The victory of socialist François Hollande in the French presidential election has been interpreted, correctly, as a repudiation of the austerity policies imposed on the euro zone by his predecessor, Nicolas Sarkozy, in collaboration with German chancellor Angela Merkel, who endorsed Sarkozy in the election.
Hollande’s win was part of a backlash across Europe, with pro-austerity parties from Britain to Greece taking electoral drubbings. Even in Germany, Merkel’s coalition parties were crushed in a state election in Schleswig-Holstein.
It’s safe to predict that Hollande and Merkel will soon come into conflict over austerity. But Hollande’s real opponents in the struggle over European economic policy are not Merkel and the German government but the European Central Bank and its chairman Mario Draghi.
If Merkel’s intervention in the French election was unusual, Draghi’s was extraordinary. Only a few days before the final vote, he opined that increased taxes were not the right way to solve Europe’s budgetary problems. Draghi did not name any names, but he did not have to. Everyone in his audience knew that Hollande was proposing to raise taxes on the rich while Sarkozy has cut them.
Such a political statement from a central banker in the lead-up to an election is almost unheard of. Draghi’s abandonment of the pretence of neutrality reflects what is at stake in the current struggle over Europe’s response to the global financial crisis. It is not just austerity but the entire system of monetary policy and economic management exemplified by the European Central Bank.
The revolt against austerity will place huge pressure on EU governments to shift from austerity to fiscal expansion. The goal of balancing budgets needs to be achieved through long-term policies, including tax increases, combined with greater discipline over spending. As Hollande and other critics of austerity have argued, policies based on short-term spending cuts are self-defeating.
But a reorientation of fiscal policy will be impossible as long as governments lack control over monetary policy and the ECB maintains its refusal to increase its net holding of government bonds, as done by the U.S. Federal Reserve under its quantitative-easing policies. Under these circumstances, any attempt to issue additional debt will result in a run-up in interest rates and be unsustainable.
The situation facing European governments is now the same as that which arose during the Great Depression. Having restored the pre-1914 gold standard during the 1920s, governments were powerless to respond to the collapse in global demand after 1929. It was only when they abandoned the gold standard and undertook large-scale devaluations (London in 1931, and Washington in 1934) that recovery became possible.
The modern equivalent of the gold standard is the policy of inflation targeting, adopted by central banks throughout the world beginning in about 1990. Inflation targeting was seen as a guide for setting policies intended to maintain both price stability and consistent economic growth.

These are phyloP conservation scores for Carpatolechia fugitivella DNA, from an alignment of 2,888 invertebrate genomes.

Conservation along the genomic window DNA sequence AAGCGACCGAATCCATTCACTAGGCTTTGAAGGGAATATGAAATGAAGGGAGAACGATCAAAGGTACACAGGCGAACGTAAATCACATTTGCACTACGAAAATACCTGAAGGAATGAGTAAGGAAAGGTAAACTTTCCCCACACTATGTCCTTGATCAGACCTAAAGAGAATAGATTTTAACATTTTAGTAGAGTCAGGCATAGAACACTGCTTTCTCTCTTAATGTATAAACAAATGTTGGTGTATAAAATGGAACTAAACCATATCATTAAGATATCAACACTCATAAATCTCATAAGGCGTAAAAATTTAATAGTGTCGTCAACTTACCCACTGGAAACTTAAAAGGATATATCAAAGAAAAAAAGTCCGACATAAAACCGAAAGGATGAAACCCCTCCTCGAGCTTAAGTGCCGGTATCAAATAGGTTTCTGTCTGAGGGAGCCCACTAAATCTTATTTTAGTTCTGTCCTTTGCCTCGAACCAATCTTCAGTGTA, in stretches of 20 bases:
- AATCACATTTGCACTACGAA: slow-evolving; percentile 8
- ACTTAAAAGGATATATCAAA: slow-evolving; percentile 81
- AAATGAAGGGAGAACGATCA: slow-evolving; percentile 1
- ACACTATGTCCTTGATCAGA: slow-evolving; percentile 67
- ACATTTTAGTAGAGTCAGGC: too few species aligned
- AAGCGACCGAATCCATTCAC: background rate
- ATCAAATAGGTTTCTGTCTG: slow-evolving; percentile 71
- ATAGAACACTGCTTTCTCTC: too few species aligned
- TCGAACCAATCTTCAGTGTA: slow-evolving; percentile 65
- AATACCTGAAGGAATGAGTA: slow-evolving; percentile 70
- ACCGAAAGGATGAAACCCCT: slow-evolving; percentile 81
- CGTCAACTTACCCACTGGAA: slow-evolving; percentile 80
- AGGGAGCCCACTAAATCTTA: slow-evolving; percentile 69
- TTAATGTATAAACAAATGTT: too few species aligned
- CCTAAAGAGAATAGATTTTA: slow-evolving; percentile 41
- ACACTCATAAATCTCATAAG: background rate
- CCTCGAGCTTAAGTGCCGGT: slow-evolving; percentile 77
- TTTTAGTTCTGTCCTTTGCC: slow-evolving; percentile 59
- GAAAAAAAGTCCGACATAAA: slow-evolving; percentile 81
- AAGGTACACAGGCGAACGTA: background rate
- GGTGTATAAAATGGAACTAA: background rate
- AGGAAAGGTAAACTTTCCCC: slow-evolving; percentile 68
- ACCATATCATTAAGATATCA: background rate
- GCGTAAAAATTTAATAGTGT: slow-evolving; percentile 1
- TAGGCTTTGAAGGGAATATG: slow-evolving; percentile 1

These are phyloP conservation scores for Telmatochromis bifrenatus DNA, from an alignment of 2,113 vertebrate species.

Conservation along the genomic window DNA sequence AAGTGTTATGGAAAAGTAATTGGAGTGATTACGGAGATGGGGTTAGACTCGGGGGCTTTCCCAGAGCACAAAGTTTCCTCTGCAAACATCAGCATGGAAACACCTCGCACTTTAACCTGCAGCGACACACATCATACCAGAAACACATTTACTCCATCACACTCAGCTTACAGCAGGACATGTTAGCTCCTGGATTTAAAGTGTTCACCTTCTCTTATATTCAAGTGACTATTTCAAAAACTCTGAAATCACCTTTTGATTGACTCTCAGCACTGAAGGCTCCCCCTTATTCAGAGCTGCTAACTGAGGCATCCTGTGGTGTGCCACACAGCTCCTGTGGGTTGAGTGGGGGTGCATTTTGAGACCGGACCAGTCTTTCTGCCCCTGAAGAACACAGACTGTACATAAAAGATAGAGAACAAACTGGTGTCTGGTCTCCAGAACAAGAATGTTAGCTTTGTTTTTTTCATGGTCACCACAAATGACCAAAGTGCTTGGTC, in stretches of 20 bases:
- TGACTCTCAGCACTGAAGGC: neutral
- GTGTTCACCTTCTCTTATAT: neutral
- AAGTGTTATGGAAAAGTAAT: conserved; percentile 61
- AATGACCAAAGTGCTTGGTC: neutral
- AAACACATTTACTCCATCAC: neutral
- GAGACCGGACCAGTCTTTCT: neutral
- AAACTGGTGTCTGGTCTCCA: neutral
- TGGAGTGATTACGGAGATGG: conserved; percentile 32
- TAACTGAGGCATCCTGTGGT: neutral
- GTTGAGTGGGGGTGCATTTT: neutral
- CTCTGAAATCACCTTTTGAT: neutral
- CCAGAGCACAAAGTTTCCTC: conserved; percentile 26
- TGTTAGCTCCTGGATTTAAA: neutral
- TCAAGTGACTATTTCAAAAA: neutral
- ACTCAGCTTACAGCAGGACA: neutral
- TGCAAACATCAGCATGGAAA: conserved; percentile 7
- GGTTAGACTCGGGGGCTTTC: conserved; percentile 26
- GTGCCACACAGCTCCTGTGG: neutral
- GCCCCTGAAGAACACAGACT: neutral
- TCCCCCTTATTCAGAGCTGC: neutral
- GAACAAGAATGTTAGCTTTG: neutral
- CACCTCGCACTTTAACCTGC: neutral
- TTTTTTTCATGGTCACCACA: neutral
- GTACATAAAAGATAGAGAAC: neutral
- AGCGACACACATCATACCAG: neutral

Inflation targeting contributed to the imbalances that caused the financial crisis and has hobbled the subsequent policy response. As many critics warned, the combination of low inflation and light-handed financial regulation encouraged the development of asset price bubbles, which burst disastrously in 2008 and 2009.
Although the ECB has performed “impeccably,” in the words of former governor Jean-Claude Trichet, in achieving its inflation targets, it has failed in every other way. If the ECB cannot be induced to change course, it seems likely to acquire the dubious distinction of presiding over the collapse of the currency it was created to manage.
Even under the current ECB mandate focusing exclusively on price stability, a shift in focus is justified. After all, price stability is meaningless if the currency in which prices are defined ceases to exist.
In the longer run, what is needed is a shift from an inflation target to a nominal GDP target system in which a target rate of inflation is combined with an estimate of the medium-term rate of real economic growth required to maintain full employment. The aim of nominal GDP targeting is to keep the value of GDP, expressed in current euros, on a growth path consistent with these targets.
Achievement of these goals will require a renegotiation of the treaties that established the euro zone. The ECB must be put under democratic control, with full employment on a par with price stability as a policy goal.
Hollande will have his work cut out for him if he is to achieve such a goal. But in the famous words of Margaret Thatcher, spoken in a very different context, there is no alternative.
John Quiggin is a professor of economics at the University of Queensland, Australia and adjunct professor at the University of Maryland, College Park. He is author of Zombie Economics: How Dead Ideas Still Walk Among Us (Princeton University Press, 2010).